Few Englishwomen have adapted so well to German life or played such a prominent part in it as Princess Margaret of Hesse and the Rhine.
She was born in 1913, the daughter of Sir Auckland Geddes (later first Baron Geddes - author of the post-First World War financial cuts known as "the Geddes axe"). Like many of the British between the wars, she went on holiday to Bavaria and fell in love. Her fiance was Prince Ludwig of Hesse- Darmstadt, a son of the last reigning Grand Duke of Hesse-Darmstadt, a middle-ranking state of the former German Empire. She had planned to marry, in 1937, in Bavarian peasant dress. Instead she wore black: five members of her fiance's family had died when the aeroplane taking them to London for the wedding crashed.
"Peg" Hesse was a success in the difficult role of a non- royal foreign bride in an ancient German dynasty, despite her lack of children and the outbreak of the Second World War. Her cheerfulness, efficiency and sense of fun helped. Her house at Wolfsgarten, a Hesse "hunting lodge" the size of a small Oxford college, became an oasis of calm in the turmoil of the war and the Allied occupation.
After the war Wolfsgarten was a centre of culture and entertainment as well. The Princess helped to organise exhibitions and museums in the former Hesse capital of Darmstadt, and the magnificent private collections of the Hesse- Darmstadts were concentrated in Wolfsgarten. They created an unforgettable atmosphere of living history. On one wall was a portrait presented to a Landgrafin of Hesse by her friend Marie Antoinette; in a cellar were photographs of the Hesses' family holidays with Nicholas II of Russia (whose wife was a Hesse) in the Crimea. In the main salon was a suite of furniture left behind by Napoleon. Most of the crowned heads and many writers and politicians of Europe scratched their names on the window-panes of Wolfsgarten, from Golo Mann and Edward Heath to "Elizabeth" and "Philip": Peg Hesse was one of the people through whom the British royal family re-established contact with its German relations after the Second World War.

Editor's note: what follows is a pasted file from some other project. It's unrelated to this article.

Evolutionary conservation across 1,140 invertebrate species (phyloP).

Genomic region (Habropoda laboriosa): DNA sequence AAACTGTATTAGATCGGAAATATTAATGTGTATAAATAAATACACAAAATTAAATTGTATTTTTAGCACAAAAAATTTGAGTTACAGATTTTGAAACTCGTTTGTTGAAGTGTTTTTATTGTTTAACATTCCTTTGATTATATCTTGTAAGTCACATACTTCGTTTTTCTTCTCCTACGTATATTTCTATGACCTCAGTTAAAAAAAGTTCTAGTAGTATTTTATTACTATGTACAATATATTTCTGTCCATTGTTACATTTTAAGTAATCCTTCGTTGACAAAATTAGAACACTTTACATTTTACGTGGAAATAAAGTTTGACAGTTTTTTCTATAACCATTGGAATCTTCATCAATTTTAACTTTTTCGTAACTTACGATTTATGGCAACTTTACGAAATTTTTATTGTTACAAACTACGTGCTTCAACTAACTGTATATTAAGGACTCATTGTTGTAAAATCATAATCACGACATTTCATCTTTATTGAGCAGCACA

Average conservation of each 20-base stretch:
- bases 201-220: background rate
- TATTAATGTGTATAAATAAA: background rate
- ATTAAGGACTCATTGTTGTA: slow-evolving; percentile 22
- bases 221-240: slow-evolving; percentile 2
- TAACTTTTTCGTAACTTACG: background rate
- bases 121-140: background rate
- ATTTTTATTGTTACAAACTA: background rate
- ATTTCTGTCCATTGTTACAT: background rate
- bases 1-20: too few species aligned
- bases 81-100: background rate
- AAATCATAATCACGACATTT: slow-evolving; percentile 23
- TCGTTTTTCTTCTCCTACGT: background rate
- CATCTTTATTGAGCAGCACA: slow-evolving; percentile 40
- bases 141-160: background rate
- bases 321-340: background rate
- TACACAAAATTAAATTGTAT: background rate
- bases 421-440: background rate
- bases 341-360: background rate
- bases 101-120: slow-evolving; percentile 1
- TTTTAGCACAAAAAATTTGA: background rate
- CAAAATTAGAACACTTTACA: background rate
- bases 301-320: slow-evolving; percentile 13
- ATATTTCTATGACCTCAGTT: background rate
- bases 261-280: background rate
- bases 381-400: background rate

She continued to preside over her household after the death of her husband "Lu" Hesse, a talented composer, in 1968. Both were intimate friends of Benjamin Britten and Peter Pears, with whom they frequently went on long holidays. Britten often worked at Wolfsgarten, although he found the German Christmas "very holy and serious but inclined to be a bit sloppy and `heilig Nacht' ". The Princess became President of the Aldeburgh Foundation and in 1959 set up the "Hesse Students" scheme to enable young people to attend the Aldeburgh Festival in return for practical help.
Friends from all over the world, and the city of Darmstadt, where she was very popular, contributed to her unique collection of representations of pugs, in porcelain, drawings and paintings.
The Hesse House Foundation, run by Prince Moritz of the Hesse-Kassel branch, now inherits the palaces and works of art of the Hesse-Darmstadts, making it the possessor of one of the finest collections in Europe.
Margaret Campbell Geddes, arts patron: born 1913; married 1937 Prince Ludwig of Hesse and the Rhine (died 1968); died Wolfsgarten, Germany 26 January 1997.
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